"Oh, jeez, Louse!" From Ginger, that was real swearing. We dumped our stuff in a heap and pulled the driver out. She hopped into the car and put it in neutral, then helped me push it out of the way.

Once I had the lock open, I pulled our bikes out. We attached the panniers, stowed gear in the handlebar bags and on the rear racks, and wheeled our bikes up the exit ramp to the door. Which, of course, wouldn't open because there was no power. And there was no man-door. So we unloaded the bikes, trucked everything back up to the foyer, went back down, hauled the bikes up, got everything outside and loaded up again.

"We haven't pedalled a stroke, and I'm exhausted!" Ginger leaned against her bike. "Okay, Fen, what's the plan?"

"We head out on Highway 39 west towards Grandpa's place."

"That takes us past a sporting goods store. We'll stop there to equip. Load up a backpack each of freeze dried food and bag up a bunch more. Plus strike-anywhere matches, flint and steel, anything else that might be useful."

"The hell of it is, we don't even know what it is we're running from. Is it an alien invasion? A natural event? A Russian attack?" We listened to the distant rumble, ba-da-boom! It seemed to be moving west, which was scary because that was the way we were heading.

"Whatever, we need to be out of here. Those bodies will start to rot, there's no water, toilets won't work and there'll be some serious public health issues."

The sports store was in a mini-mall, and we watched in astonishment as a steady line of laughing looters hauled out huge TVs, toaster ovens, stereos, all kinds of luxury consumer electronics, not one of which would work when they got it home. Others were toting multi-packs of toilet paper (for toilets that wouldn't flush) or diapers (sensible) or anything they could carry.

We locked our bikes and headed for Super Sports. People were looting there--taking knives, hunting bows, hatchets and the like from smashed cases--but we ignored each other. We snagged four good daypacks and stuffed them with freeze-dried food. Ginger added powdered milk, pancake pre-mix, hurricane matches, and a flint/steel fire starting kit. As she walked past a clothes rack she lifted a three-layer jacket. It fit, and she kept it on.

On the way out of the store, we almost collided with a guy whose arms were full of rolled up sleeping mats. One bounced out of his grip.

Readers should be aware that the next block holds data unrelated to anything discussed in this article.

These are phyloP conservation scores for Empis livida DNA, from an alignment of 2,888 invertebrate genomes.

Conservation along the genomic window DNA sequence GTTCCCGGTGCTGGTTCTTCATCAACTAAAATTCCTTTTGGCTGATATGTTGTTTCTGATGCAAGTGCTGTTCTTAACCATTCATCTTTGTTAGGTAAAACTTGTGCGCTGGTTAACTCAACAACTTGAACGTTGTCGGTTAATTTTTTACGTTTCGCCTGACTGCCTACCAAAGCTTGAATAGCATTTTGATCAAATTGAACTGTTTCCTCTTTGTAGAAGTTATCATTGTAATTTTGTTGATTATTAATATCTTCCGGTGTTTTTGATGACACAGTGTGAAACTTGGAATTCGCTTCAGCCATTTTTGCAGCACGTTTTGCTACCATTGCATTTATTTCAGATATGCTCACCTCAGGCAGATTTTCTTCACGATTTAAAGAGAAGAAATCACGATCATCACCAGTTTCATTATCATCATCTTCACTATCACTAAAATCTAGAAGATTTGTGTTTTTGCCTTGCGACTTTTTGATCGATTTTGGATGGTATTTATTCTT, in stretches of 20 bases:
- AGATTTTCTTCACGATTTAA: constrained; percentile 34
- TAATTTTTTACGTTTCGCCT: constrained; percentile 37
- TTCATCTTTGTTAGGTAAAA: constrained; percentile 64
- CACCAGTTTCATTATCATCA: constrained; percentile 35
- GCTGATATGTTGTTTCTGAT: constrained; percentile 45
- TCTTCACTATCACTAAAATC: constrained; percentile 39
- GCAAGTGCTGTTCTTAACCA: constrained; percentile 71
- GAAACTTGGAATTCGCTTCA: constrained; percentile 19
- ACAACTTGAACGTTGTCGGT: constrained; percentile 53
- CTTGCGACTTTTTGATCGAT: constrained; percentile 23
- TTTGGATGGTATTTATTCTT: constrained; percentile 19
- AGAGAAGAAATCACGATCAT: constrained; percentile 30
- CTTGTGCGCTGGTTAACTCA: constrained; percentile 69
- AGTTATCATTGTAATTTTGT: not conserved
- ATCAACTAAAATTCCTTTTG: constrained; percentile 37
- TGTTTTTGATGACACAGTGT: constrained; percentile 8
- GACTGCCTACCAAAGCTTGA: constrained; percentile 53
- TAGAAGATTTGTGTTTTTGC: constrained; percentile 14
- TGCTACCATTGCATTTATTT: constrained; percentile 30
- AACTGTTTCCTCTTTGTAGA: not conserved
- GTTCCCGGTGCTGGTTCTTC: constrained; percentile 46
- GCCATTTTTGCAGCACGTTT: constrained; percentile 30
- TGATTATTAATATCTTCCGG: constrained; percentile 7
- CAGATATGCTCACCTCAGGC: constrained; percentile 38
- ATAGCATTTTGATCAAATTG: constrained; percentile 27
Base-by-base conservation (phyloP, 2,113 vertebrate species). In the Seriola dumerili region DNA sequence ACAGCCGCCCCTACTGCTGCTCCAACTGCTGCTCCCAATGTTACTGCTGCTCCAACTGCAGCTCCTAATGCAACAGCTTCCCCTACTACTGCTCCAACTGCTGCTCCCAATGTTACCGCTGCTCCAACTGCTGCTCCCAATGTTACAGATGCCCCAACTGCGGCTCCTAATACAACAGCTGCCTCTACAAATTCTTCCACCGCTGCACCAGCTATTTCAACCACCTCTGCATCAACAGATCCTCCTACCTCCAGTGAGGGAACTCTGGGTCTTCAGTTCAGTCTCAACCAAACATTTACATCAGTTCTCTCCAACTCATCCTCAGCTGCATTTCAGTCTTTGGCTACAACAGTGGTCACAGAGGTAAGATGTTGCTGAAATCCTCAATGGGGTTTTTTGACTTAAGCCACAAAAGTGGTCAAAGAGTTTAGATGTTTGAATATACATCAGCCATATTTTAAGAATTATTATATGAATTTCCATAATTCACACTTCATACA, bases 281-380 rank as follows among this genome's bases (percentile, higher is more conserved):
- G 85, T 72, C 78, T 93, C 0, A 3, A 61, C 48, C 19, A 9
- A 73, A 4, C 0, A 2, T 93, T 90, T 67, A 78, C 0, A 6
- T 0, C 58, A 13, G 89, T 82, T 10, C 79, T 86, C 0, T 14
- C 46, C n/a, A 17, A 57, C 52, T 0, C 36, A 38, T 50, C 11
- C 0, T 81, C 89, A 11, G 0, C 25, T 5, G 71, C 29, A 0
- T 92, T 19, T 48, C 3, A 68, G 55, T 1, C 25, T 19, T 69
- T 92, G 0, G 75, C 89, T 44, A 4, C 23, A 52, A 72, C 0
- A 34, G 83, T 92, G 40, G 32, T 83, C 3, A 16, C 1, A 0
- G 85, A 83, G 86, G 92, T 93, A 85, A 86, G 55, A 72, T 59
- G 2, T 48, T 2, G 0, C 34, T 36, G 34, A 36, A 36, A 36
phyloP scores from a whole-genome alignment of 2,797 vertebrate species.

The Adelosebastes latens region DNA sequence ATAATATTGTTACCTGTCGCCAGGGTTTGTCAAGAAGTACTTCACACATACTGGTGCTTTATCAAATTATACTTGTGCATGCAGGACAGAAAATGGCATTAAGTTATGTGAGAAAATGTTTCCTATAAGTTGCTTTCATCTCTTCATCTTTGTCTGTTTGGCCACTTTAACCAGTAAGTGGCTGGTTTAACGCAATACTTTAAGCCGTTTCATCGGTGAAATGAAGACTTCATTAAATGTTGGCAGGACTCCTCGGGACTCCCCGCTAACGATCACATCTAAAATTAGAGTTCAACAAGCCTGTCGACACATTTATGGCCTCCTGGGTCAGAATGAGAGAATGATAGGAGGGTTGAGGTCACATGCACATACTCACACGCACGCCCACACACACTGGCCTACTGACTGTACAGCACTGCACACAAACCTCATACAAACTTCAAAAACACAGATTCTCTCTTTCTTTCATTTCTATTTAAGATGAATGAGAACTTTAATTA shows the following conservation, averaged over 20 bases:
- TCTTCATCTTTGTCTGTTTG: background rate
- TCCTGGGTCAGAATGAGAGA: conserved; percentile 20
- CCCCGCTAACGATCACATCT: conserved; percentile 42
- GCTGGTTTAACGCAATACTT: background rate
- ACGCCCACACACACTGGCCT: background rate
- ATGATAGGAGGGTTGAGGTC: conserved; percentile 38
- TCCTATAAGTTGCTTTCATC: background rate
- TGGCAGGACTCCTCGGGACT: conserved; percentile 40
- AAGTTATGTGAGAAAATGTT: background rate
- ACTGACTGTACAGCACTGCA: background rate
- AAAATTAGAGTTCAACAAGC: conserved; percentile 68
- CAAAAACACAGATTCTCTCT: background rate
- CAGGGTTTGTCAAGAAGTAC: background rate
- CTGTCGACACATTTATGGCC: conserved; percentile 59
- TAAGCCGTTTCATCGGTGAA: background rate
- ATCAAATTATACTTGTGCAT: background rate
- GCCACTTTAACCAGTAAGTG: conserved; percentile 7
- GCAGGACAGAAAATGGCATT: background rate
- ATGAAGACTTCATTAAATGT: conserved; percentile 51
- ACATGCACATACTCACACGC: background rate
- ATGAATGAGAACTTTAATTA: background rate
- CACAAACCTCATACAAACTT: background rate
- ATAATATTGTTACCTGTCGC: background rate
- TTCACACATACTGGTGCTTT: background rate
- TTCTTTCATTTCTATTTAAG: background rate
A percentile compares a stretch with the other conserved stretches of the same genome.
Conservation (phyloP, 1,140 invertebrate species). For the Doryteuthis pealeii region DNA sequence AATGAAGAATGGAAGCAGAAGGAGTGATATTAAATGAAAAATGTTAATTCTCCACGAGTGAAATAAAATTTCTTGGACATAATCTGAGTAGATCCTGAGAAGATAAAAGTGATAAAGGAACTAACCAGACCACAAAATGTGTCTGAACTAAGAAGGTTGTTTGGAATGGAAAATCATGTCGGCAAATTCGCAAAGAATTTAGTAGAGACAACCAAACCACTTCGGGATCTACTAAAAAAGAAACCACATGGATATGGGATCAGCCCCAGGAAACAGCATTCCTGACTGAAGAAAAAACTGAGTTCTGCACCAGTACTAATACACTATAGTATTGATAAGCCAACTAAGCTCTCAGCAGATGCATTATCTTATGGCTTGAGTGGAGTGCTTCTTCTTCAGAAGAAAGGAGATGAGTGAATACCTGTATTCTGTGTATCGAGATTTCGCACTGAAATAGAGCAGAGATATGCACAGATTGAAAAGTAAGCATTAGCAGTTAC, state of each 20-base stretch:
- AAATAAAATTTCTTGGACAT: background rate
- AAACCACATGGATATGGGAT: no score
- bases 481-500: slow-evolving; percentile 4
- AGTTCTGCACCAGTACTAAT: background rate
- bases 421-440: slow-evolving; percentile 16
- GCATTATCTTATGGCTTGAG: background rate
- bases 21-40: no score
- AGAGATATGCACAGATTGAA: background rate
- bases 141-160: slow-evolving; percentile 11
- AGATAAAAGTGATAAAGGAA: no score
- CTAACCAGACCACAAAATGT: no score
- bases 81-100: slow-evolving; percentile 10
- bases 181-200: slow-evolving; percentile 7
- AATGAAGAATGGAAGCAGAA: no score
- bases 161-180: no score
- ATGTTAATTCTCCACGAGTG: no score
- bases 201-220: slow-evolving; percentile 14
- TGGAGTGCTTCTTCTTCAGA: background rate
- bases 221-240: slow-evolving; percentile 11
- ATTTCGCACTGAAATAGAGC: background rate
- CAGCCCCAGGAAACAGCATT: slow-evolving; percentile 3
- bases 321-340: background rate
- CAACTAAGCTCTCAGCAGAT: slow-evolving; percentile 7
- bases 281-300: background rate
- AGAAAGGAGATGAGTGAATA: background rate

"Fuck off, assholes," he snarled, and pushed me out of his way to charge out the door ahead of us. Ginger and I looked at each other and shrugged. We had no idea what he wanted them for.

"Maybe he's setting up a homeless shelter?" I wondered.

"Maybe he's sleeping on a pea and needs more layers," Ginger laughed. Another reason why I love that woman.

Each burdened with a daypack on chest and back, we mounted our overloaded bikes and struggled to get moving. Gear down and grunt.

It was not an easy trip out of town. We stayed on walkways and bike paths, which allowed us to bypass most of the stalled and smashed vehicles on the roads, but we still had to work our way through intersection mazes. We stopped in a green space near the edge of town to relieve ourselves, which felt like a violation of some sort.

All the houses we passed had smashed windows, but we saw few people. Most had been at work during what we had taken to calling The Kill Noise.

We each drained a bottle of water and I popped the containers into a nearby trash can. Civilization is a habit, I guess, for some of us.

Once we hit the highway, the going was easier. There were stalled corpse-filled cars, but fewer crashes.

"Where did everyone go?" I asked. We had seen nobody walking back towards the city.

Ginger had no answer, but wondered in turn about what had happened. "The fact that we heard the noise in the distance after we were hit means an on-going event. Could be a wide-spread natural thing that moves, like a thunderstorm or tornado rolling over the country. Or maybe spaced attacks, not bombs but something like that where each one is aimed, boom, boom, boom like we heard moving away west."

"Speaking of which, look at those farm buildings. Shattered windows, even though we're miles from the city. And vehicles stalled on the highway. Whatever it was, it had a wide spread. Or, as you say, it moved west. I hope Grandpa's place is okay."